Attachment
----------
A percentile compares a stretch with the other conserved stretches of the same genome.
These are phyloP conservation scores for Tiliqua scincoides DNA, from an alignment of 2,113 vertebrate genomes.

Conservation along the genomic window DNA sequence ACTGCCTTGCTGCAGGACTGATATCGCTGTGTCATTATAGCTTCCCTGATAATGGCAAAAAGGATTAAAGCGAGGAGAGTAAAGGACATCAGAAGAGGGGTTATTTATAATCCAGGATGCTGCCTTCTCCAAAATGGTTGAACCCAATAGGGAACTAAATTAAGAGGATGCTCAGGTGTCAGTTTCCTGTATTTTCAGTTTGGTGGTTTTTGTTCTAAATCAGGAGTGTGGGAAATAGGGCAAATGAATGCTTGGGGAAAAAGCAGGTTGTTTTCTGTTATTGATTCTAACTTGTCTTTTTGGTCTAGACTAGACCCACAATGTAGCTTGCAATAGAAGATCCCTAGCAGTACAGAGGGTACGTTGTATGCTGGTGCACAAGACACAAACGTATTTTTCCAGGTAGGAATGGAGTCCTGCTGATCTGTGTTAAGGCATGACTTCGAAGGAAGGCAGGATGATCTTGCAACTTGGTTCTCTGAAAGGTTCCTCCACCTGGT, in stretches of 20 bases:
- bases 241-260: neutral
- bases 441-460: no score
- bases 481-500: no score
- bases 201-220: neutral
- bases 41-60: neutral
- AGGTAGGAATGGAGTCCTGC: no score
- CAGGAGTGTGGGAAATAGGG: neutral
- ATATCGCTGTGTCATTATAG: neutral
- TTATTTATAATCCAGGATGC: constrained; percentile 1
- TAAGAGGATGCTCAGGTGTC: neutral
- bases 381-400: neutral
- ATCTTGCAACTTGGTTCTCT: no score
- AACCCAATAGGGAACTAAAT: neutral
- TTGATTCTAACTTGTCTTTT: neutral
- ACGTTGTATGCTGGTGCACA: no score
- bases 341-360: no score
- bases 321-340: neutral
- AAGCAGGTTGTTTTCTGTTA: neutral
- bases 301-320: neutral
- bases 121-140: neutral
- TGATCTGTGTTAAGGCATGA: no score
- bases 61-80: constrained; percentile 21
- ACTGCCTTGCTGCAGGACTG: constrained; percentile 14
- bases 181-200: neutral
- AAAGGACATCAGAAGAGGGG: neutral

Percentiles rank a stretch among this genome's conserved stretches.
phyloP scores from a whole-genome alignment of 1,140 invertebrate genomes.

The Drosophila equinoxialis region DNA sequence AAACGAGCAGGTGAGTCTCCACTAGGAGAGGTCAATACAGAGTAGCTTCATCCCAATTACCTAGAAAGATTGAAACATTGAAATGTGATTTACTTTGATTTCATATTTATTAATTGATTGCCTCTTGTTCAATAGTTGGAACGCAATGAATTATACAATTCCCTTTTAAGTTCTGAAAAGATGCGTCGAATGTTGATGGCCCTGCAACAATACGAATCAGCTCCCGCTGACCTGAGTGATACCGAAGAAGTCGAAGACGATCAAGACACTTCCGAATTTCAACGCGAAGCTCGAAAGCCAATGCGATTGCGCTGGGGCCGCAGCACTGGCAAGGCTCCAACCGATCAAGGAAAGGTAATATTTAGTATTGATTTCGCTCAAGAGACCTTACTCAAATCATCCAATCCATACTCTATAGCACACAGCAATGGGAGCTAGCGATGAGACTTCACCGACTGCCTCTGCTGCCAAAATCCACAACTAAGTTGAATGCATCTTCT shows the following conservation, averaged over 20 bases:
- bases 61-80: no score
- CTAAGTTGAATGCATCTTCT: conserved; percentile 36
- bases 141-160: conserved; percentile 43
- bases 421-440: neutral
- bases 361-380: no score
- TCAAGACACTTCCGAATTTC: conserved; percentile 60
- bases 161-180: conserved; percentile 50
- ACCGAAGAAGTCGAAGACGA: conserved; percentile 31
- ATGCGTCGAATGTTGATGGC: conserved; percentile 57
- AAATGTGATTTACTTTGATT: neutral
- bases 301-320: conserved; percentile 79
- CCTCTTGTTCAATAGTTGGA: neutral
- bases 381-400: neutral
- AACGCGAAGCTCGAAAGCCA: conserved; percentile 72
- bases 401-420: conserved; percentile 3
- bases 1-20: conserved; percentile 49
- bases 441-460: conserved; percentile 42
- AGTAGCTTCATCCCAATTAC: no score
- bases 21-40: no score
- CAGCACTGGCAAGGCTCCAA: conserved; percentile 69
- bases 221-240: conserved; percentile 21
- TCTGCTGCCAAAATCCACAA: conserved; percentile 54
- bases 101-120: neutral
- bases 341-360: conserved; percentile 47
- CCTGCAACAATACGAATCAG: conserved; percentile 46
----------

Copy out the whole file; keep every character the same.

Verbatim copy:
A percentile compares a stretch with the other conserved stretches of the same genome.
These are phyloP conservation scores for Tiliqua scincoides DNA, from an alignment of 2,113 vertebrate genomes.

Conservation along the genomic window DNA sequence ACTGCCTTGCTGCAGGACTGATATCGCTGTGTCATTATAGCTTCCCTGATAATGGCAAAAAGGATTAAAGCGAGGAGAGTAAAGGACATCAGAAGAGGGGTTATTTATAATCCAGGATGCTGCCTTCTCCAAAATGGTTGAACCCAATAGGGAACTAAATTAAGAGGATGCTCAGGTGTCAGTTTCCTGTATTTTCAGTTTGGTGGTTTTTGTTCTAAATCAGGAGTGTGGGAAATAGGGCAAATGAATGCTTGGGGAAAAAGCAGGTTGTTTTCTGTTATTGATTCTAACTTGTCTTTTTGGTCTAGACTAGACCCACAATGTAGCTTGCAATAGAAGATCCCTAGCAGTACAGAGGGTACGTTGTATGCTGGTGCACAAGACACAAACGTATTTTTCCAGGTAGGAATGGAGTCCTGCTGATCTGTGTTAAGGCATGACTTCGAAGGAAGGCAGGATGATCTTGCAACTTGGTTCTCTGAAAGGTTCCTCCACCTGGT, in stretches of 20 bases:
- bases 241-260: neutral
- bases 441-460: no score
- bases 481-500: no score
- bases 201-220: neutral
- bases 41-60: neutral
- AGGTAGGAATGGAGTCCTGC: no score
- CAGGAGTGTGGGAAATAGGG: neutral
- ATATCGCTGTGTCATTATAG: neutral
- TTATTTATAATCCAGGATGC: constrained; percentile 1
- TAAGAGGATGCTCAGGTGTC: neutral
- bases 381-400: neutral
- ATCTTGCAACTTGGTTCTCT: no score
- AACCCAATAGGGAACTAAAT: neutral
- TTGATTCTAACTTGTCTTTT: neutral
- ACGTTGTATGCTGGTGCACA: no score
- bases 341-360: no score
- bases 321-340: neutral
- AAGCAGGTTGTTTTCTGTTA: neutral
- bases 301-320: neutral
- bases 121-140: neutral
- TGATCTGTGTTAAGGCATGA: no score
- bases 61-80: constrained; percentile 21
- ACTGCCTTGCTGCAGGACTG: constrained; percentile 14
- bases 181-200: neutral
- AAAGGACATCAGAAGAGGGG: neutral

Percentiles rank a stretch among this genome's conserved stretches.
phyloP scores from a whole-genome alignment of 1,140 invertebrate genomes.

The Drosophila equinoxialis region DNA sequence AAACGAGCAGGTGAGTCTCCACTAGGAGAGGTCAATACAGAGTAGCTTCATCCCAATTACCTAGAAAGATTGAAACATTGAAATGTGATTTACTTTGATTTCATATTTATTAATTGATTGCCTCTTGTTCAATAGTTGGAACGCAATGAATTATACAATTCCCTTTTAAGTTCTGAAAAGATGCGTCGAATGTTGATGGCCCTGCAACAATACGAATCAGCTCCCGCTGACCTGAGTGATACCGAAGAAGTCGAAGACGATCAAGACACTTCCGAATTTCAACGCGAAGCTCGAAAGCCAATGCGATTGCGCTGGGGCCGCAGCACTGGCAAGGCTCCAACCGATCAAGGAAAGGTAATATTTAGTATTGATTTCGCTCAAGAGACCTTACTCAAATCATCCAATCCATACTCTATAGCACACAGCAATGGGAGCTAGCGATGAGACTTCACCGACTGCCTCTGCTGCCAAAATCCACAACTAAGTTGAATGCATCTTCT shows the following conservation, averaged over 20 bases:
- bases 61-80: no score
- CTAAGTTGAATGCATCTTCT: conserved; percentile 36
- bases 141-160: conserved; percentile 43
- bases 421-440: neutral
- bases 361-380: no score
- TCAAGACACTTCCGAATTTC: conserved; percentile 60
- bases 161-180: conserved; percentile 50
- ACCGAAGAAGTCGAAGACGA: conserved; percentile 31
- ATGCGTCGAATGTTGATGGC: conserved; percentile 57
- AAATGTGATTTACTTTGATT: neutral
- bases 301-320: conserved; percentile 79
- CCTCTTGTTCAATAGTTGGA: neutral
- bases 381-400: neutral
- AACGCGAAGCTCGAAAGCCA: conserved; percentile 72
- bases 401-420: conserved; percentile 3
- bases 1-20: conserved; percentile 49
- bases 441-460: conserved; percentile 42
- AGTAGCTTCATCCCAATTAC: no score
- bases 21-40: no score
- CAGCACTGGCAAGGCTCCAA: conserved; percentile 69
- bases 221-240: conserved; percentile 21
- TCTGCTGCCAAAATCCACAA: conserved; percentile 54
- bases 101-120: neutral
- bases 341-360: conserved; percentile 47
- CCTGCAACAATACGAATCAG: conserved; percentile 46